I get calls (or emails) regularly from people who want to know how much I charge for a bankruptcy.
Oh, somewhere between $1,000 and $25 million. Ok, so I don’t actually say that. It is, however, a reasonably good answer. Ok, ok, so I’ve never actually anything close to $25 million; but then, I’ve never represented Enron.
The price to file a bankruptcy is going to depend on a number of things, and how much money you owe really isn’t one of them. Basically, I try to figure out how much time I am gong to have to spend to get your case prepared, filed and finalized. I then quote a price based on that conclusion.
Frequently, these phone calls also include the comment that the caller has talked to another attorney; and that attorney has told the caller that he will have to file a Chapter 13 bankruptcy — because he makes too much money.
I haven’t figured out yet how other attorneys can do that. It takes me well over an hour to do even a rough run through of the full means test. There is no way I could even begin to figure out whether a caller could pass the means test or not over the phone. My guess is that this telephone pre-screening is being done either by attorneys who are using income as the almost exclusive factor in determining access to a Chapter 7 Bankruptcy or they think they make more money doing Chapter 13 filings and are looking for a way to herd people in that direction.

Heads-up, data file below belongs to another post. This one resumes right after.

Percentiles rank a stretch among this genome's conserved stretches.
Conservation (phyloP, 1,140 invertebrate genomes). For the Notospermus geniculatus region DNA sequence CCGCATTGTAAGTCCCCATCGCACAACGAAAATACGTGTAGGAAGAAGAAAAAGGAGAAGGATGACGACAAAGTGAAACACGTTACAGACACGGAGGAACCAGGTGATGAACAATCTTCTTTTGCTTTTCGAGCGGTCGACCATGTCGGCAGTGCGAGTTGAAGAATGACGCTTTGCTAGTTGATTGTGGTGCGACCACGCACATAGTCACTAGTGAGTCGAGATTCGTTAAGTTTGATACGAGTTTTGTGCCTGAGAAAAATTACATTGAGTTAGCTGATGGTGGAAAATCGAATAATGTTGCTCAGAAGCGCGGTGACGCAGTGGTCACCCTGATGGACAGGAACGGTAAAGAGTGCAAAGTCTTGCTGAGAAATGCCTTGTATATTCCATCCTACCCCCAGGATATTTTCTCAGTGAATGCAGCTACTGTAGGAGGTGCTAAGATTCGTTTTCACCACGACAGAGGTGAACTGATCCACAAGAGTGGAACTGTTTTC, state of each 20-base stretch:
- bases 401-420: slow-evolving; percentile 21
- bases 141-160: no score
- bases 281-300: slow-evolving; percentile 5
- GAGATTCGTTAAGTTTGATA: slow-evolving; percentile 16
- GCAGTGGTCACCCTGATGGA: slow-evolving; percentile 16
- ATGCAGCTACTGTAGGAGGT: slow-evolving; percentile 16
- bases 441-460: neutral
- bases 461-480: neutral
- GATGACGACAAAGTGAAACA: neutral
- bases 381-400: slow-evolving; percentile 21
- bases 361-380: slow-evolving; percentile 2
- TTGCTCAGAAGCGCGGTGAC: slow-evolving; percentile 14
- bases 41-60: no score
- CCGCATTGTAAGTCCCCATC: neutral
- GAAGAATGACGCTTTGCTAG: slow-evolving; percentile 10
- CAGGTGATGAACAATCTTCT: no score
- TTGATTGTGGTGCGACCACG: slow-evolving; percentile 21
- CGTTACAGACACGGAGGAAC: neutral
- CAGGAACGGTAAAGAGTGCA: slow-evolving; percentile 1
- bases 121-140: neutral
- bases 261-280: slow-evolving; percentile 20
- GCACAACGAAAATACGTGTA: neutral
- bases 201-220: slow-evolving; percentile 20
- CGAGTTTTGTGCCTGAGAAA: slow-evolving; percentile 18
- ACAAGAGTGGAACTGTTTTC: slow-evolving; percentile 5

I find that most of the people who call me really want to file a Chapter 7 and virtually all of them are eligible for a Chapter 7 — if I put enough work into getting them through the Means Test. I do, of course, charge for that; but not nearly as much as spending 5 years in a Chapter 13 will wind up costing.